“For things to reveal themselves to us, we need to be ready to abandon our views about them.”
– Thich Nhat Hạnh –
– Thich Nhat Hạnh –
It can be easy for our expectations to get the better of us. What may have begun as aspirations to grow in life, transformed into unrealistic goals that burden us from happiness, flow, and presence, and we start feeling that who we are and how we live are suddenly not enough.
Once we are trapped in your expectations, our internal critic bombards us with judgments and criticism. Expectations and judgments manifest as the truth and influence our emotions and our actions. Many of us are trapped into the “expectations loop”. Keep reading to find your way out.
The discrepancy between our expectations and reality quickly becomes uncomfortable. It causes us to blame ourselves and tighten our grip on our expectations. We believe that it is only once these high expectations are met that we can let go and be happy. It is also tempting to place blame on another person or on our circumstances. Again, we believe that if only he/she/it/this would change, we could let go and be happy.
We can be easily persuaded by the false promises that control and perfection make. We can forget that perfection will never be achieved, and we mistakenly believe that this means we are not enough. We might even believe that our self-talk, as negative as it may be, is reality. When thinking errors overshadow the good that is within our lives, it can seem that life must always be something different from what it actually is. The trick in all of this is that there will always be new expectations to be met preventing us from letting go and truly embracing our lives.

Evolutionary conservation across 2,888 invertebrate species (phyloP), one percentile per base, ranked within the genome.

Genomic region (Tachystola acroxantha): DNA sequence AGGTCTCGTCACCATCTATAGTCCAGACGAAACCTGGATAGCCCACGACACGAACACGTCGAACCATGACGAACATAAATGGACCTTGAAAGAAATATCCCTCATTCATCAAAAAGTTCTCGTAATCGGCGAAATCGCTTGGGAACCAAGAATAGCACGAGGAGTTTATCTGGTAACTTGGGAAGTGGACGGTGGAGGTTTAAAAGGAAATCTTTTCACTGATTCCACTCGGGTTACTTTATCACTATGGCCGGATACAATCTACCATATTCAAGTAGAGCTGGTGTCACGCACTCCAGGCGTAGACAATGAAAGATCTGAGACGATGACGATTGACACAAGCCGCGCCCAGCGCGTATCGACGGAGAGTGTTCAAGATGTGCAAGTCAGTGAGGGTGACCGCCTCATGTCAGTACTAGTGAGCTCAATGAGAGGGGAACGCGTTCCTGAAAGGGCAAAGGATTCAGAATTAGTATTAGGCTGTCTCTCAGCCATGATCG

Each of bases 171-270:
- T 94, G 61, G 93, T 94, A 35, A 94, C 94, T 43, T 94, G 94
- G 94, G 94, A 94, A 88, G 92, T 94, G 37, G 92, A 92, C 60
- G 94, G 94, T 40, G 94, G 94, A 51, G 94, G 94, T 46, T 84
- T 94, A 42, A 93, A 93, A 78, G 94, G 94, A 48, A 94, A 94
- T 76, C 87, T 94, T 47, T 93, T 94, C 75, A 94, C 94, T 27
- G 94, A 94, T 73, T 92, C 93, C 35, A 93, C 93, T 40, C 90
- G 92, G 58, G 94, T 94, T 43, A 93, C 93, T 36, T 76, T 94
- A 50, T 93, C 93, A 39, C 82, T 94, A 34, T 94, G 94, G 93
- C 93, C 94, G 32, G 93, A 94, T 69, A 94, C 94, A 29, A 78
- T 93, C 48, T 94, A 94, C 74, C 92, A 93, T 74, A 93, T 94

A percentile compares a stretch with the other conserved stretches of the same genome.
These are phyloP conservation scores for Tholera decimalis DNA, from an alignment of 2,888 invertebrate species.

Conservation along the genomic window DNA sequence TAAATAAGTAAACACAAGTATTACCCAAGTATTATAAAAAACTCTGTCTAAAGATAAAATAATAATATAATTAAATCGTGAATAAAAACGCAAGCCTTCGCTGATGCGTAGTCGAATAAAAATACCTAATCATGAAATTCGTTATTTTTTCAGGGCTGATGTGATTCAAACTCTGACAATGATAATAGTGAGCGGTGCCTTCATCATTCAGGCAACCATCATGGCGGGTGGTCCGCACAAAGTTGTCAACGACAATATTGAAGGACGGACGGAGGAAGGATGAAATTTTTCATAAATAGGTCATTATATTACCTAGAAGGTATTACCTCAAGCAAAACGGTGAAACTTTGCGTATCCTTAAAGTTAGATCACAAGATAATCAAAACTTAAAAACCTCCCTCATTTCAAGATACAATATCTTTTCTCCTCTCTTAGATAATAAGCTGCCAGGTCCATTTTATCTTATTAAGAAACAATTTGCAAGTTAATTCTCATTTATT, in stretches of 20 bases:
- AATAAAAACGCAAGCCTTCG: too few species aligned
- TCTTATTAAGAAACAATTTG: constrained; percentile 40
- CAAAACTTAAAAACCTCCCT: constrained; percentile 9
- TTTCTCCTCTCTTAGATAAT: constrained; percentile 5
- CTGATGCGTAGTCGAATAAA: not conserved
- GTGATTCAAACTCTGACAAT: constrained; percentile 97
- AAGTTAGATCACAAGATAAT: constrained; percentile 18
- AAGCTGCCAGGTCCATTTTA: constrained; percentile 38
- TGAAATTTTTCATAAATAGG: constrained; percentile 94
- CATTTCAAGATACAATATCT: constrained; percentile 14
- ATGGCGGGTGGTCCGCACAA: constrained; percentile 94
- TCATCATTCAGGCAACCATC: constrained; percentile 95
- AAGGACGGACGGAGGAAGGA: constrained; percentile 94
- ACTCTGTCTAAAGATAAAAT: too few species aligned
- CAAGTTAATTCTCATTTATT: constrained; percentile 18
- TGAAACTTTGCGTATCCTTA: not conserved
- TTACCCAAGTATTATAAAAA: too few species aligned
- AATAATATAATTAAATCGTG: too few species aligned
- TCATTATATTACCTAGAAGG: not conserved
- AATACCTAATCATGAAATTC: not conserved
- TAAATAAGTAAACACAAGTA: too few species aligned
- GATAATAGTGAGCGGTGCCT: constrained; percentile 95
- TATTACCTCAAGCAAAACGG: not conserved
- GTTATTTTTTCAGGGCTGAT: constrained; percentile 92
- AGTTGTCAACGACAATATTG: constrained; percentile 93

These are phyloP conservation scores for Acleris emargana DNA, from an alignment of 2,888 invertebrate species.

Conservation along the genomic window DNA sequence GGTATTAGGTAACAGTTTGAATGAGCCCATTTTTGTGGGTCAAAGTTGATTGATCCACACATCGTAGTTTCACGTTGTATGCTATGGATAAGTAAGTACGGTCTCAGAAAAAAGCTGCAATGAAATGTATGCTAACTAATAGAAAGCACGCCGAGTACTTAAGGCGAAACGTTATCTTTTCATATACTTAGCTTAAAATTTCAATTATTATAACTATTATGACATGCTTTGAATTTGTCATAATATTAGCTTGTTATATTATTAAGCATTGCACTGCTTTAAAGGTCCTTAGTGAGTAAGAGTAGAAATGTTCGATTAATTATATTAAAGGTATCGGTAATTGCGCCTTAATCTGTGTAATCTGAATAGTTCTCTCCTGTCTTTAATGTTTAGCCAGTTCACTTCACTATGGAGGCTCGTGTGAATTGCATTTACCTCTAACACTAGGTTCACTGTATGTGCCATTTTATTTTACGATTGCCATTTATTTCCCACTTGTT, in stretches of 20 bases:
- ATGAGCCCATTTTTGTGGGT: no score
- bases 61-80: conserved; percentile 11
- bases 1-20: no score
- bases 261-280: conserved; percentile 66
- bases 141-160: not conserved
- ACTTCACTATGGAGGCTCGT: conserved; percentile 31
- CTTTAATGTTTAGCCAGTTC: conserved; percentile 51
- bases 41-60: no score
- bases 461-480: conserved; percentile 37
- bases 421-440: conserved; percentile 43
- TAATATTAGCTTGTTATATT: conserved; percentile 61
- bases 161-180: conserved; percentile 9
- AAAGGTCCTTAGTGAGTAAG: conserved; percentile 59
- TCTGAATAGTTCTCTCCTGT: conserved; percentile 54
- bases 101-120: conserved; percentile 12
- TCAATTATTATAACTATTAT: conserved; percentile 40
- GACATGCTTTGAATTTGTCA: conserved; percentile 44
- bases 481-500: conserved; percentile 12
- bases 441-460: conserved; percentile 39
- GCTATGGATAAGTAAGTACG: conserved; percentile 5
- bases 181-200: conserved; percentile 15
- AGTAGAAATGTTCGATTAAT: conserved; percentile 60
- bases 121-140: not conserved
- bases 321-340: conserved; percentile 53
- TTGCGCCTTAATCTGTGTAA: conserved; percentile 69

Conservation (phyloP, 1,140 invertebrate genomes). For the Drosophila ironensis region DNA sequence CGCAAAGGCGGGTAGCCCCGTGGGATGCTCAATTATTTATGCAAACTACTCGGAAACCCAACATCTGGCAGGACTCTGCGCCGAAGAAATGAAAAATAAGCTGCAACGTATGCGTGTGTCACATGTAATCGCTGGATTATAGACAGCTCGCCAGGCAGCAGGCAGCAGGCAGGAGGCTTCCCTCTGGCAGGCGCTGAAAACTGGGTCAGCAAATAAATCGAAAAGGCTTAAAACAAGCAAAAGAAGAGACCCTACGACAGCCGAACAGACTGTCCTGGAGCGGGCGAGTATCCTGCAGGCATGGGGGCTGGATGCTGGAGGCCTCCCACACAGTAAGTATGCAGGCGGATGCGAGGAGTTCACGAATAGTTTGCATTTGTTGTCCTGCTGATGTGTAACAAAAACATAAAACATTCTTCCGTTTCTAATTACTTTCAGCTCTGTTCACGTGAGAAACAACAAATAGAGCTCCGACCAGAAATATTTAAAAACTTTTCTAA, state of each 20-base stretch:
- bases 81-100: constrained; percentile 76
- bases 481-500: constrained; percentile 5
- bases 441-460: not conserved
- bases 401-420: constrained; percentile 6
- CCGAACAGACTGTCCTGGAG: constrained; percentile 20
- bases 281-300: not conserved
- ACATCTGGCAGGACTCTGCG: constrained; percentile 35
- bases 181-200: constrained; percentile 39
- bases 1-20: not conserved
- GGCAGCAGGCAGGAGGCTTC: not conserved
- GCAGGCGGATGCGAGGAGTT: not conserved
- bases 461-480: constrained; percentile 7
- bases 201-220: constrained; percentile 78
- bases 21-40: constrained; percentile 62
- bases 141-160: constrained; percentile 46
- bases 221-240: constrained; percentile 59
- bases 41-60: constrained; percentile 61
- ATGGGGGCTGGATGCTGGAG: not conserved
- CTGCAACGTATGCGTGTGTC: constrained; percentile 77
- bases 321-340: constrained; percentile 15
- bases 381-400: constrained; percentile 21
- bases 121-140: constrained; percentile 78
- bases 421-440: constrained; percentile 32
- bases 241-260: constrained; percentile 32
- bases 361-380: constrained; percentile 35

So how can we get out of the “expectations loop” and into accepting the Now? When we can change our ever criticizing mind, not only do our expectations change, but so do our happiness, contentment, and gratitude for what is. We are more likely to fully see things as they are when we can detach ourselves from unyielding expectations about ourselves and our surroundings.
But how can we do that, how can we change our minds?
What has your inner critic convinced you of? Explore this question with curiosity, not judgment or criticism. When we can do this with non-judgmental curiosity, we are able to see with clarity and compassion. We can begin to identify those things we tell ourselves that just make us feel worse. We can reduce our suffering, even in a naturally painful situation. It isn’t even necessary to be good enough. You are simply enough. We might need to remind ourselves of this often. After all, that inner critic has had a lifetime to develop.
Have you made room for life? Do you have new information now that you didn’t have before? Are these expectations compatible with your priorities? When we can make our expectations more fluid, we have the freedom to live in the present moment and enjoy it. We are free to decide what our life is about, and we are free to change our minds about this at any time.
What are you really afraid of? Are these fears accurate? Quite often, our fears take the form of “what if” and “what this says about me.” The belief that we are unworthy, irresponsible, weak, unlovable imposters is simply a fear, not a fact. And being able to identify these fears, brings you one step further towards acceptance, peace and presence.
I believe most things are possible if you put your mind to it. Being honest with yourself about what you really want will allow you to make choices that can lead to a happy, rewarding life.
May abundance, love and light keep flowing (back) into our lives.
Peace and blessings,